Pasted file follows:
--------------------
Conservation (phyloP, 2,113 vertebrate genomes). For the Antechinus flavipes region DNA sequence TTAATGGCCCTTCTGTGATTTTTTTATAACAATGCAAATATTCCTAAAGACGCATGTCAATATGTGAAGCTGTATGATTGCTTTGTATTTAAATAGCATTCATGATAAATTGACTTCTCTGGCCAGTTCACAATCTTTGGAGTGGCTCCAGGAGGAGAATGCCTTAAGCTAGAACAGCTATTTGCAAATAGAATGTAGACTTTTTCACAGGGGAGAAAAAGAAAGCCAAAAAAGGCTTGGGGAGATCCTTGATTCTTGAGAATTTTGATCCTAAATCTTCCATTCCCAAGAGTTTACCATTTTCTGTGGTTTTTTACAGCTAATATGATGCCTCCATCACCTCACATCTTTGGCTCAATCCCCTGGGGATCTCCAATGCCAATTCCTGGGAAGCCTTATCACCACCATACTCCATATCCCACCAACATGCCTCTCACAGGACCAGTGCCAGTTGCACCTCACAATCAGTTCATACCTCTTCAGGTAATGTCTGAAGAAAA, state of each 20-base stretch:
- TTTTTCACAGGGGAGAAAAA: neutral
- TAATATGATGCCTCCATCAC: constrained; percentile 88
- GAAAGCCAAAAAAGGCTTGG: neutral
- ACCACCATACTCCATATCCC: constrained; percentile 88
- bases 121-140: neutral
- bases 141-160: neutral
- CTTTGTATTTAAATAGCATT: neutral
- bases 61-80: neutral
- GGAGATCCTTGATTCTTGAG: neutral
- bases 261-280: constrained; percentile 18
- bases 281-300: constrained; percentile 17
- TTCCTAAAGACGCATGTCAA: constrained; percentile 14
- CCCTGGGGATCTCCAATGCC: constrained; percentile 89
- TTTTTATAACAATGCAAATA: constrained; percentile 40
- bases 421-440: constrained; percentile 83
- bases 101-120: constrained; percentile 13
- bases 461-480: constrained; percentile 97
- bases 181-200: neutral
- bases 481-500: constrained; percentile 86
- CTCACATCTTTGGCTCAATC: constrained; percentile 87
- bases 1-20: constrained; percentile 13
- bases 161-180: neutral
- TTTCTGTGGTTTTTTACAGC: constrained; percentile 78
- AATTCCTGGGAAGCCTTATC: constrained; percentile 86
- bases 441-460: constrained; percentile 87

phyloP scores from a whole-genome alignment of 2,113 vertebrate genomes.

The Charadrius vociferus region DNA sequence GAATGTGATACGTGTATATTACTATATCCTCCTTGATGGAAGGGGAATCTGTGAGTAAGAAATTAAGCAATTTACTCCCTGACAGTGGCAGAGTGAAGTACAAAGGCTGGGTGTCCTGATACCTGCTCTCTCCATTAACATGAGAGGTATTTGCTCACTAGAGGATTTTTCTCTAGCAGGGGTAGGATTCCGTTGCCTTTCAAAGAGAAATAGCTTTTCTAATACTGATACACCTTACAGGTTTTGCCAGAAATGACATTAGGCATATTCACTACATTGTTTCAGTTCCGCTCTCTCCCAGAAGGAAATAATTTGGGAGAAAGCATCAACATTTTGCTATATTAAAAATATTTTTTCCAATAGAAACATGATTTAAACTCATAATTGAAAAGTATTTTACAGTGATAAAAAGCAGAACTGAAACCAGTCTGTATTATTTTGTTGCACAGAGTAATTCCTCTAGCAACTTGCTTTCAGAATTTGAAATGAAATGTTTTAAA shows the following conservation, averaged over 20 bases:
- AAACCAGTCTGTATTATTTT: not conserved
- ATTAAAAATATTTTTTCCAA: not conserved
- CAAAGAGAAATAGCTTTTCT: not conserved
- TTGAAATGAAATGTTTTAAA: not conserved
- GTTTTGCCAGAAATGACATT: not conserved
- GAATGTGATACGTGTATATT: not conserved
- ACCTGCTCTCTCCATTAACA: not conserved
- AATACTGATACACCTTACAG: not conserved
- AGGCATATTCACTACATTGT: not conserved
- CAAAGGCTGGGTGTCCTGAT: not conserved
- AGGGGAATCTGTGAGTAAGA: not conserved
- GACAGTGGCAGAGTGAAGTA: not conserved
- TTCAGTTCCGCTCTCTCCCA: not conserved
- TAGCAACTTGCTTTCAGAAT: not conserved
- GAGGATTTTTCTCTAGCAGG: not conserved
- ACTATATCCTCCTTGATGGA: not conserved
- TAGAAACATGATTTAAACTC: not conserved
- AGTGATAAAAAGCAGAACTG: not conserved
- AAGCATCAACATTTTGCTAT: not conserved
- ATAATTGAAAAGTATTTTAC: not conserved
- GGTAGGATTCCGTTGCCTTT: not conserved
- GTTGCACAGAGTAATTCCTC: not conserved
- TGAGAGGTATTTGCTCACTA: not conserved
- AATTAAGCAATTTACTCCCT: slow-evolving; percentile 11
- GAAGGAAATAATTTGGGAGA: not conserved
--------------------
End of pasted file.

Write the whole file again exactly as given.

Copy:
Conservation (phyloP, 2,113 vertebrate genomes). For the Antechinus flavipes region DNA sequence TTAATGGCCCTTCTGTGATTTTTTTATAACAATGCAAATATTCCTAAAGACGCATGTCAATATGTGAAGCTGTATGATTGCTTTGTATTTAAATAGCATTCATGATAAATTGACTTCTCTGGCCAGTTCACAATCTTTGGAGTGGCTCCAGGAGGAGAATGCCTTAAGCTAGAACAGCTATTTGCAAATAGAATGTAGACTTTTTCACAGGGGAGAAAAAGAAAGCCAAAAAAGGCTTGGGGAGATCCTTGATTCTTGAGAATTTTGATCCTAAATCTTCCATTCCCAAGAGTTTACCATTTTCTGTGGTTTTTTACAGCTAATATGATGCCTCCATCACCTCACATCTTTGGCTCAATCCCCTGGGGATCTCCAATGCCAATTCCTGGGAAGCCTTATCACCACCATACTCCATATCCCACCAACATGCCTCTCACAGGACCAGTGCCAGTTGCACCTCACAATCAGTTCATACCTCTTCAGGTAATGTCTGAAGAAAA, state of each 20-base stretch:
- TTTTTCACAGGGGAGAAAAA: neutral
- TAATATGATGCCTCCATCAC: constrained; percentile 88
- GAAAGCCAAAAAAGGCTTGG: neutral
- ACCACCATACTCCATATCCC: constrained; percentile 88
- bases 121-140: neutral
- bases 141-160: neutral
- CTTTGTATTTAAATAGCATT: neutral
- bases 61-80: neutral
- GGAGATCCTTGATTCTTGAG: neutral
- bases 261-280: constrained; percentile 18
- bases 281-300: constrained; percentile 17
- TTCCTAAAGACGCATGTCAA: constrained; percentile 14
- CCCTGGGGATCTCCAATGCC: constrained; percentile 89
- TTTTTATAACAATGCAAATA: constrained; percentile 40
- bases 421-440: constrained; percentile 83
- bases 101-120: constrained; percentile 13
- bases 461-480: constrained; percentile 97
- bases 181-200: neutral
- bases 481-500: constrained; percentile 86
- CTCACATCTTTGGCTCAATC: constrained; percentile 87
- bases 1-20: constrained; percentile 13
- bases 161-180: neutral
- TTTCTGTGGTTTTTTACAGC: constrained; percentile 78
- AATTCCTGGGAAGCCTTATC: constrained; percentile 86
- bases 441-460: constrained; percentile 87

phyloP scores from a whole-genome alignment of 2,113 vertebrate genomes.

The Charadrius vociferus region DNA sequence GAATGTGATACGTGTATATTACTATATCCTCCTTGATGGAAGGGGAATCTGTGAGTAAGAAATTAAGCAATTTACTCCCTGACAGTGGCAGAGTGAAGTACAAAGGCTGGGTGTCCTGATACCTGCTCTCTCCATTAACATGAGAGGTATTTGCTCACTAGAGGATTTTTCTCTAGCAGGGGTAGGATTCCGTTGCCTTTCAAAGAGAAATAGCTTTTCTAATACTGATACACCTTACAGGTTTTGCCAGAAATGACATTAGGCATATTCACTACATTGTTTCAGTTCCGCTCTCTCCCAGAAGGAAATAATTTGGGAGAAAGCATCAACATTTTGCTATATTAAAAATATTTTTTCCAATAGAAACATGATTTAAACTCATAATTGAAAAGTATTTTACAGTGATAAAAAGCAGAACTGAAACCAGTCTGTATTATTTTGTTGCACAGAGTAATTCCTCTAGCAACTTGCTTTCAGAATTTGAAATGAAATGTTTTAAA shows the following conservation, averaged over 20 bases:
- AAACCAGTCTGTATTATTTT: not conserved
- ATTAAAAATATTTTTTCCAA: not conserved
- CAAAGAGAAATAGCTTTTCT: not conserved
- TTGAAATGAAATGTTTTAAA: not conserved
- GTTTTGCCAGAAATGACATT: not conserved
- GAATGTGATACGTGTATATT: not conserved
- ACCTGCTCTCTCCATTAACA: not conserved
- AATACTGATACACCTTACAG: not conserved
- AGGCATATTCACTACATTGT: not conserved
- CAAAGGCTGGGTGTCCTGAT: not conserved
- AGGGGAATCTGTGAGTAAGA: not conserved
- GACAGTGGCAGAGTGAAGTA: not conserved
- TTCAGTTCCGCTCTCTCCCA: not conserved
- TAGCAACTTGCTTTCAGAAT: not conserved
- GAGGATTTTTCTCTAGCAGG: not conserved
- ACTATATCCTCCTTGATGGA: not conserved
- TAGAAACATGATTTAAACTC: not conserved
- AGTGATAAAAAGCAGAACTG: not conserved
- AAGCATCAACATTTTGCTAT: not conserved
- ATAATTGAAAAGTATTTTAC: not conserved
- GGTAGGATTCCGTTGCCTTT: not conserved
- GTTGCACAGAGTAATTCCTC: not conserved
- TGAGAGGTATTTGCTCACTA: not conserved
- AATTAAGCAATTTACTCCCT: slow-evolving; percentile 11
- GAAGGAAATAATTTGGGAGA: not conserved